Kennedy Wild Bird Food Guide To The House Sparrow
The House sparrow, with its steel grey head and rich brown and black feathers is easy to spot within the UK wildlife.
They are known as one of the most sociable (and noisiest) breeds of UK birds and are often seen hopping around our gardens. They are not particular about their habitats and have often been seen in big cities, to rural farmlands!
What does a house sparrow look like?
As mentioned above, the male house sparrow is distinguishable by the steel grey feathers on the top of its head and its brown and black striped bodies. They also have a grey beak, with a bright white circle on either side of its head.
The females, like many other breeds of bird, are much less decorated, sporting simple brown feathers and a yellow beak.
|Male House Sparrow||Female House Sparrow|
What do house sparrows eat?
When it comes to food the options are fairly broad. House sparrows live in a mix of different types of environments, so their diets can vary. However, they will mostly feed on seeds and love sunflower seeds!
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As well as sunflower seeds, house sparrows also love to eat millet. You could always use a mix of regular wild bird food, but these two seeds are a sure fire way to attract house sparrows to your garden!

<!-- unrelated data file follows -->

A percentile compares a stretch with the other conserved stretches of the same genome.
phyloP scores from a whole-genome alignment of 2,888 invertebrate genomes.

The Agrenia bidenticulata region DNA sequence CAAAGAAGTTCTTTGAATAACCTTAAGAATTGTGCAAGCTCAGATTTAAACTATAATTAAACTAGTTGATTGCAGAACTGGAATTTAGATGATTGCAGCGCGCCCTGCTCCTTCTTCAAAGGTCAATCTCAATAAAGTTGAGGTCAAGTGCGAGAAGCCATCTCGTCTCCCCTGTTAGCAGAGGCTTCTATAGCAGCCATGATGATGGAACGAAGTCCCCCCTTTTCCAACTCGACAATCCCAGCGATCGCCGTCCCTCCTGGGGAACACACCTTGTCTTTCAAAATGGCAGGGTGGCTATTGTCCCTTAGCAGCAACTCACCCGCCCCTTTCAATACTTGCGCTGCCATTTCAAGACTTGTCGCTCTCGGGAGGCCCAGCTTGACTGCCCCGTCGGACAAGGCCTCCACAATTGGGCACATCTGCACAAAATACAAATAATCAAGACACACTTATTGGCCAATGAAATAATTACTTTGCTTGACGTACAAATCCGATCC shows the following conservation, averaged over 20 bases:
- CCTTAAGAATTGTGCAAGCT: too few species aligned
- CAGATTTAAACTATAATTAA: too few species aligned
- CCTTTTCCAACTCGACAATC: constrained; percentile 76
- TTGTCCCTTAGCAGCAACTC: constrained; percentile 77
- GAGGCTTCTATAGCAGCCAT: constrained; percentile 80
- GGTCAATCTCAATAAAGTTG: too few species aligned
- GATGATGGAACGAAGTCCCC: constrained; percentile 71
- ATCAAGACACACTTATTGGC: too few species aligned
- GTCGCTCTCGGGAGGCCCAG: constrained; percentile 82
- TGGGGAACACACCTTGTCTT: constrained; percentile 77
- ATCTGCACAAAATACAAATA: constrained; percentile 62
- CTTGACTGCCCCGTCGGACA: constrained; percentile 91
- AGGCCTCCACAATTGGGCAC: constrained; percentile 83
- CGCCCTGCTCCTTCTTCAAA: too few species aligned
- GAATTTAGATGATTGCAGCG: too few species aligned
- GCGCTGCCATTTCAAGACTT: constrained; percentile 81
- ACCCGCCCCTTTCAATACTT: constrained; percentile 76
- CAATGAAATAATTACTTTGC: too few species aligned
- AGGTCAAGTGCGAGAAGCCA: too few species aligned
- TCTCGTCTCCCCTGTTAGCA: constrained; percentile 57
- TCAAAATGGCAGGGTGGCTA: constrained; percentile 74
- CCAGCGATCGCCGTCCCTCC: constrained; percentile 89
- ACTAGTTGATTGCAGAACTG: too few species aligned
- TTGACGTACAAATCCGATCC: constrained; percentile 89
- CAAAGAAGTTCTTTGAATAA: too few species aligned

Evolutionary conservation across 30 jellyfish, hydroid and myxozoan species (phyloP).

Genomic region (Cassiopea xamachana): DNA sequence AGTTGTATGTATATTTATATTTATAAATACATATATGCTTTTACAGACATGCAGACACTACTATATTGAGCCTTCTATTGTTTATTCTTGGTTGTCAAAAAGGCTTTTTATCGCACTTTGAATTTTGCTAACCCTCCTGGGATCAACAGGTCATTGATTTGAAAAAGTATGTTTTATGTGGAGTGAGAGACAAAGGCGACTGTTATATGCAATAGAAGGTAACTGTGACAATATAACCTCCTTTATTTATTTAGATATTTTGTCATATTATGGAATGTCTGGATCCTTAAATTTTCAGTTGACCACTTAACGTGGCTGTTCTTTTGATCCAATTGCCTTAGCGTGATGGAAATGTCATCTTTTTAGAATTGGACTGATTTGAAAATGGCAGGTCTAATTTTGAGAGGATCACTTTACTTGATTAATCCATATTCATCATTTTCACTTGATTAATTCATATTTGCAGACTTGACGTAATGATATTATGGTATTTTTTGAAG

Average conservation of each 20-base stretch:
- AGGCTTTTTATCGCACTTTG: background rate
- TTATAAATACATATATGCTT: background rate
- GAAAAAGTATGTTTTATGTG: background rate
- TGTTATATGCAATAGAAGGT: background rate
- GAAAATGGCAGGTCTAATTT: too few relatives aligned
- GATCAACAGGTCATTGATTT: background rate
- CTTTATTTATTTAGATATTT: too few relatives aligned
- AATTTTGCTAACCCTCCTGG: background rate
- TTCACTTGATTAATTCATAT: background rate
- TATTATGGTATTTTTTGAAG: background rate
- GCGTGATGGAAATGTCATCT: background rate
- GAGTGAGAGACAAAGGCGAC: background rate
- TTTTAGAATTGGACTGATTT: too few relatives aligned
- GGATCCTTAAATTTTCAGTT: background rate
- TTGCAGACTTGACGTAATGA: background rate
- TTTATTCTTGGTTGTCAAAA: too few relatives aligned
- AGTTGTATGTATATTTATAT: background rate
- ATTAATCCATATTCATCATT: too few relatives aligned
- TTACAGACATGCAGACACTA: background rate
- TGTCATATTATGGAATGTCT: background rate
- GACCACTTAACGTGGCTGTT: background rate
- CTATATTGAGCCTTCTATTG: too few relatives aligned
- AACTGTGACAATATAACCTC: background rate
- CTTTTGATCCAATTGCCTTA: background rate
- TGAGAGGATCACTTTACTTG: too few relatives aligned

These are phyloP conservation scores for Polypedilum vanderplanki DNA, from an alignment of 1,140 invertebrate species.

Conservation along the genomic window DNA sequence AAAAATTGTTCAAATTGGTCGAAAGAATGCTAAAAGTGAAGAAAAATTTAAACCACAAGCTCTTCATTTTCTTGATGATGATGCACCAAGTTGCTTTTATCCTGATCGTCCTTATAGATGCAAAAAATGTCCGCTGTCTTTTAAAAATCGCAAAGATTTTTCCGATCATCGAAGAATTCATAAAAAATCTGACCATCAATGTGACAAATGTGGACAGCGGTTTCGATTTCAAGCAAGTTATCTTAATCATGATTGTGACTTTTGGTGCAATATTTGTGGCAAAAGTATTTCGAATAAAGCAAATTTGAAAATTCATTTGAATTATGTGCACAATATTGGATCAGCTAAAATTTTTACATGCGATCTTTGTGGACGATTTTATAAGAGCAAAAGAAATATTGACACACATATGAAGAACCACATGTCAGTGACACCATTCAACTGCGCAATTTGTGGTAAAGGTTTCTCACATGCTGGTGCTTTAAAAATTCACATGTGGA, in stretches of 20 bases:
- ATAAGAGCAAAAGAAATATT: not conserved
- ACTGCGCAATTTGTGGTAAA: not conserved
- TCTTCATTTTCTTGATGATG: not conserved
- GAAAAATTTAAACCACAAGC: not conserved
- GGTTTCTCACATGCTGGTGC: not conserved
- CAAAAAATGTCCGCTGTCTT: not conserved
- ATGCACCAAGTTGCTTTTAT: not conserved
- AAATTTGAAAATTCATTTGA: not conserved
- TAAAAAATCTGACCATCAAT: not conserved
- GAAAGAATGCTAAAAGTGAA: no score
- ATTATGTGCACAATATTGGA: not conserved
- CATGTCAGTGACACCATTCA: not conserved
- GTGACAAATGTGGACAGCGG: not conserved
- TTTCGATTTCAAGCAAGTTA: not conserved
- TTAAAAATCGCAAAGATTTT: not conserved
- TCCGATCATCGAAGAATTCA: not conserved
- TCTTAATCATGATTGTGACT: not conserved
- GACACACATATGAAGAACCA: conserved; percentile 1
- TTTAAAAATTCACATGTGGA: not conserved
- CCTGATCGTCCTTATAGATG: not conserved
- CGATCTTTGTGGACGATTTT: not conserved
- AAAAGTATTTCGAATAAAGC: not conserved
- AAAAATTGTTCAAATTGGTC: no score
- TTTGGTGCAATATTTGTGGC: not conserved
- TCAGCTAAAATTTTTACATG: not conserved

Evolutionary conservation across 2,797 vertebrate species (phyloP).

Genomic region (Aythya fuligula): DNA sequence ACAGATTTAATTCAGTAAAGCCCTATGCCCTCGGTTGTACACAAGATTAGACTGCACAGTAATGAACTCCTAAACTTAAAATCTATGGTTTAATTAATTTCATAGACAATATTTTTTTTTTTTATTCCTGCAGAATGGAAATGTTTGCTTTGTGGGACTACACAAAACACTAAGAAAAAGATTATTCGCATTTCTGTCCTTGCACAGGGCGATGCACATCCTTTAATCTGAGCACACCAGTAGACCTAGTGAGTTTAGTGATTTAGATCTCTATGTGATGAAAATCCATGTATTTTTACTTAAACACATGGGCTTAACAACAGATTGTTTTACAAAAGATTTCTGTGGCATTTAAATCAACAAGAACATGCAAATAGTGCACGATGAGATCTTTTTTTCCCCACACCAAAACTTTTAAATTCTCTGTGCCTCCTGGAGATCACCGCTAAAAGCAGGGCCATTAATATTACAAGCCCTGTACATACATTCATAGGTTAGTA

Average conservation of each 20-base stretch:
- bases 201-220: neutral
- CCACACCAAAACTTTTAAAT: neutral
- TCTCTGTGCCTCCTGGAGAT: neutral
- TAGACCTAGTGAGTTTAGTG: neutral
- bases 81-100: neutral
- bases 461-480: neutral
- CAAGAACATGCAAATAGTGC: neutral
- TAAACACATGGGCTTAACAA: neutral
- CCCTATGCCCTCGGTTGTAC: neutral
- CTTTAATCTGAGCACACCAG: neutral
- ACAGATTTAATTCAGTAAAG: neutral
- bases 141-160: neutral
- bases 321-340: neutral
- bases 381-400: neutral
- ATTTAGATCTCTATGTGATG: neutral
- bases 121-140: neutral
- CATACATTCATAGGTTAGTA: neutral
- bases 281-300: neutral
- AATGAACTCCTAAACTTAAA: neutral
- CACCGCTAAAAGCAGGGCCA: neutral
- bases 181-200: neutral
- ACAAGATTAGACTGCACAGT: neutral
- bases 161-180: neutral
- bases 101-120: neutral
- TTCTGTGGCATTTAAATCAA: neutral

What does a house sparrow sound like?
The house sparrow has a distinctive chirp, that is high pitched and comes in short bursts. It is a song that you may be familiar with day-today, but you may be unaware of which bird it belongs to!
Where can you spot them?
As mentioned above, this bird can be found in both rural and urban areas. Due to their love of nesting inside buildings and outhouses, they can be found in many built-up areas.
They are one of the UK’s most common wild bird, but they can also be found in many other countries around the world, including the United States and Argentina!
We need help finding more house sparrows in the UK, so head on over to our Kennedy BirdSpotter app and log your house sparrow sightings!
Where do house sparrows nest?
They love to keep dry and warm, which is why you can often find these nests hidden away in the roof of our home, sheds or anywhere that is under cover.
Like most birds, the house sparrow likes to create their nests out of natural grass and straw, but they are also hoarders and will also use man-made products and any other materials they can find!
Want to stop house sparrows nesting in your roof or loft, but still want to provide them with a safe place to live? Why not check out our Kennedy sparrow nest boxes? Perfect for those looking to help out their local house sparrows, but not at the cost of repairing their roof!